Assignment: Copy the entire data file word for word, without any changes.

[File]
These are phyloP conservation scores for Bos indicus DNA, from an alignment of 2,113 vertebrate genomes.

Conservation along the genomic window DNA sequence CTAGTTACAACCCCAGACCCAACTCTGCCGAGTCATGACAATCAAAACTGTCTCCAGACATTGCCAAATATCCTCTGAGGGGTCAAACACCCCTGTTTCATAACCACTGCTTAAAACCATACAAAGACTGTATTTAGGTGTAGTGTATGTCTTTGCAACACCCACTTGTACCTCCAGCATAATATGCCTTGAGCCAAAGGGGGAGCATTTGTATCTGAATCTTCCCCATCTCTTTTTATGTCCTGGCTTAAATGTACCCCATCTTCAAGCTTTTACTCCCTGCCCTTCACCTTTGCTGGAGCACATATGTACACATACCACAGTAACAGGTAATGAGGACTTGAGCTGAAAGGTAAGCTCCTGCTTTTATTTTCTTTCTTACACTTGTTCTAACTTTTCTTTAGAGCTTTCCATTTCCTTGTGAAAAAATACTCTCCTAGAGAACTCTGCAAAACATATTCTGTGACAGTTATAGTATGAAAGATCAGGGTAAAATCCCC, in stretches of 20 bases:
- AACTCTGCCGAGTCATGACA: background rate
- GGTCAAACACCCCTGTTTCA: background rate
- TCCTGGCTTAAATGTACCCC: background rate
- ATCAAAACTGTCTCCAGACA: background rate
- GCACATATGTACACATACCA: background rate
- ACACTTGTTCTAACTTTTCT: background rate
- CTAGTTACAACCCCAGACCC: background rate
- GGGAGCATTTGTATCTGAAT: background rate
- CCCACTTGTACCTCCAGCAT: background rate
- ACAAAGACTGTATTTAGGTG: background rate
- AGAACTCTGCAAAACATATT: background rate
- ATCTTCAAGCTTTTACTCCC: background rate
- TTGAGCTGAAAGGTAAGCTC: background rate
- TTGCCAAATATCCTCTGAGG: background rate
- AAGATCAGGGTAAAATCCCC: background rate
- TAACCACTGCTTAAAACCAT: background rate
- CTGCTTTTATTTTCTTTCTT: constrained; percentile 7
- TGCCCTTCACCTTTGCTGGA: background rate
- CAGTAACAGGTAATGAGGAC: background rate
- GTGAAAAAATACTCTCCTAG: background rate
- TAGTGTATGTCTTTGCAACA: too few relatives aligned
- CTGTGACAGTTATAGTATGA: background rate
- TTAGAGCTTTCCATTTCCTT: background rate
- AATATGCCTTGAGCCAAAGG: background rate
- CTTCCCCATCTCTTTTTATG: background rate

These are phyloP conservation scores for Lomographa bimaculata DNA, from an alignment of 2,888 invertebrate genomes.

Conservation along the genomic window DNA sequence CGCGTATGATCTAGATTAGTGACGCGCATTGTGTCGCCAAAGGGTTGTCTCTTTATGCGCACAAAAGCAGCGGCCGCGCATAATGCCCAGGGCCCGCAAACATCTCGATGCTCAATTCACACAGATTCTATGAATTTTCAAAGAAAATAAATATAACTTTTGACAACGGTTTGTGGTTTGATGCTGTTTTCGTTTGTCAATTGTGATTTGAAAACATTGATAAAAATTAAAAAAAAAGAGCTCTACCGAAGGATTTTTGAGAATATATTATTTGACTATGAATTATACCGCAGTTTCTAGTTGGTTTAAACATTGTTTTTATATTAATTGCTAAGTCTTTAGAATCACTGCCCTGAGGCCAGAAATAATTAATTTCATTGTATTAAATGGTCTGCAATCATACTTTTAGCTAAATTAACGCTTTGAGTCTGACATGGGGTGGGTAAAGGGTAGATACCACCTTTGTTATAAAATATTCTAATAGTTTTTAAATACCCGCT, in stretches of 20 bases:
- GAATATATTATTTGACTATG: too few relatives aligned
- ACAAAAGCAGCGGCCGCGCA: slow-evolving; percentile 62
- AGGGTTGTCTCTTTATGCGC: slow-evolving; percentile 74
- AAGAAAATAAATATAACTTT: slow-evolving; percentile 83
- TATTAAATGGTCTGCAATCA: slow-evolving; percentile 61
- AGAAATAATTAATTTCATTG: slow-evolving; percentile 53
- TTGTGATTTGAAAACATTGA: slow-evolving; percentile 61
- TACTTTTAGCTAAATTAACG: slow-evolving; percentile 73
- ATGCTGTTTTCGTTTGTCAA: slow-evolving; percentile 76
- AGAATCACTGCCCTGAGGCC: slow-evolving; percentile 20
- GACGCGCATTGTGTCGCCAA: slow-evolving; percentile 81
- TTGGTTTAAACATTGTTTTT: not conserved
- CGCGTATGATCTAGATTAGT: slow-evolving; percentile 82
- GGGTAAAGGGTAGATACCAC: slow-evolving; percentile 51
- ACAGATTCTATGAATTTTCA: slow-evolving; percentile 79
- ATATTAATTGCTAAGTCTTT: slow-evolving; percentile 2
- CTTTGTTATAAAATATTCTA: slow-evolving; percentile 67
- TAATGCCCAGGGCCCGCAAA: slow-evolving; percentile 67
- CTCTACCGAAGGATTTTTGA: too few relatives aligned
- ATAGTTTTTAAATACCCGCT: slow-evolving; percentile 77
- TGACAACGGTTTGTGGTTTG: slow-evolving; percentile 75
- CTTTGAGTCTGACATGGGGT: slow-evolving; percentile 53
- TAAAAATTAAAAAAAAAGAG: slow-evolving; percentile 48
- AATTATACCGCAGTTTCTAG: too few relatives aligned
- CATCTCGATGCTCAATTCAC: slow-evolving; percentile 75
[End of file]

These are phyloP conservation scores for Bos indicus DNA, from an alignment of 2,113 vertebrate genomes.

Conservation along the genomic window DNA sequence CTAGTTACAACCCCAGACCCAACTCTGCCGAGTCATGACAATCAAAACTGTCTCCAGACATTGCCAAATATCCTCTGAGGGGTCAAACACCCCTGTTTCATAACCACTGCTTAAAACCATACAAAGACTGTATTTAGGTGTAGTGTATGTCTTTGCAACACCCACTTGTACCTCCAGCATAATATGCCTTGAGCCAAAGGGGGAGCATTTGTATCTGAATCTTCCCCATCTCTTTTTATGTCCTGGCTTAAATGTACCCCATCTTCAAGCTTTTACTCCCTGCCCTTCACCTTTGCTGGAGCACATATGTACACATACCACAGTAACAGGTAATGAGGACTTGAGCTGAAAGGTAAGCTCCTGCTTTTATTTTCTTTCTTACACTTGTTCTAACTTTTCTTTAGAGCTTTCCATTTCCTTGTGAAAAAATACTCTCCTAGAGAACTCTGCAAAACATATTCTGTGACAGTTATAGTATGAAAGATCAGGGTAAAATCCCC, in stretches of 20 bases:
- AACTCTGCCGAGTCATGACA: background rate
- GGTCAAACACCCCTGTTTCA: background rate
- TCCTGGCTTAAATGTACCCC: background rate
- ATCAAAACTGTCTCCAGACA: background rate
- GCACATATGTACACATACCA: background rate
- ACACTTGTTCTAACTTTTCT: background rate
- CTAGTTACAACCCCAGACCC: background rate
- GGGAGCATTTGTATCTGAAT: background rate
- CCCACTTGTACCTCCAGCAT: background rate
- ACAAAGACTGTATTTAGGTG: background rate
- AGAACTCTGCAAAACATATT: background rate
- ATCTTCAAGCTTTTACTCCC: background rate
- TTGAGCTGAAAGGTAAGCTC: background rate
- TTGCCAAATATCCTCTGAGG: background rate
- AAGATCAGGGTAAAATCCCC: background rate
- TAACCACTGCTTAAAACCAT: background rate
- CTGCTTTTATTTTCTTTCTT: constrained; percentile 7
- TGCCCTTCACCTTTGCTGGA: background rate
- CAGTAACAGGTAATGAGGAC: background rate
- GTGAAAAAATACTCTCCTAG: background rate
- TAGTGTATGTCTTTGCAACA: too few relatives aligned
- CTGTGACAGTTATAGTATGA: background rate
- TTAGAGCTTTCCATTTCCTT: background rate
- AATATGCCTTGAGCCAAAGG: background rate
- CTTCCCCATCTCTTTTTATG: background rate

These are phyloP conservation scores for Lomographa bimaculata DNA, from an alignment of 2,888 invertebrate genomes.

Conservation along the genomic window DNA sequence CGCGTATGATCTAGATTAGTGACGCGCATTGTGTCGCCAAAGGGTTGTCTCTTTATGCGCACAAAAGCAGCGGCCGCGCATAATGCCCAGGGCCCGCAAACATCTCGATGCTCAATTCACACAGATTCTATGAATTTTCAAAGAAAATAAATATAACTTTTGACAACGGTTTGTGGTTTGATGCTGTTTTCGTTTGTCAATTGTGATTTGAAAACATTGATAAAAATTAAAAAAAAAGAGCTCTACCGAAGGATTTTTGAGAATATATTATTTGACTATGAATTATACCGCAGTTTCTAGTTGGTTTAAACATTGTTTTTATATTAATTGCTAAGTCTTTAGAATCACTGCCCTGAGGCCAGAAATAATTAATTTCATTGTATTAAATGGTCTGCAATCATACTTTTAGCTAAATTAACGCTTTGAGTCTGACATGGGGTGGGTAAAGGGTAGATACCACCTTTGTTATAAAATATTCTAATAGTTTTTAAATACCCGCT, in stretches of 20 bases:
- GAATATATTATTTGACTATG: too few relatives aligned
- ACAAAAGCAGCGGCCGCGCA: slow-evolving; percentile 62
- AGGGTTGTCTCTTTATGCGC: slow-evolving; percentile 74
- AAGAAAATAAATATAACTTT: slow-evolving; percentile 83
- TATTAAATGGTCTGCAATCA: slow-evolving; percentile 61
- AGAAATAATTAATTTCATTG: slow-evolving; percentile 53
- TTGTGATTTGAAAACATTGA: slow-evolving; percentile 61
- TACTTTTAGCTAAATTAACG: slow-evolving; percentile 73
- ATGCTGTTTTCGTTTGTCAA: slow-evolving; percentile 76
- AGAATCACTGCCCTGAGGCC: slow-evolving; percentile 20
- GACGCGCATTGTGTCGCCAA: slow-evolving; percentile 81
- TTGGTTTAAACATTGTTTTT: not conserved
- CGCGTATGATCTAGATTAGT: slow-evolving; percentile 82
- GGGTAAAGGGTAGATACCAC: slow-evolving; percentile 51
- ACAGATTCTATGAATTTTCA: slow-evolving; percentile 79
- ATATTAATTGCTAAGTCTTT: slow-evolving; percentile 2
- CTTTGTTATAAAATATTCTA: slow-evolving; percentile 67
- TAATGCCCAGGGCCCGCAAA: slow-evolving; percentile 67
- CTCTACCGAAGGATTTTTGA: too few relatives aligned
- ATAGTTTTTAAATACCCGCT: slow-evolving; percentile 77
- TGACAACGGTTTGTGGTTTG: slow-evolving; percentile 75
- CTTTGAGTCTGACATGGGGT: slow-evolving; percentile 53
- TAAAAATTAAAAAAAAAGAG: slow-evolving; percentile 48
- AATTATACCGCAGTTTCTAG: too few relatives aligned
- CATCTCGATGCTCAATTCAC: slow-evolving; percentile 75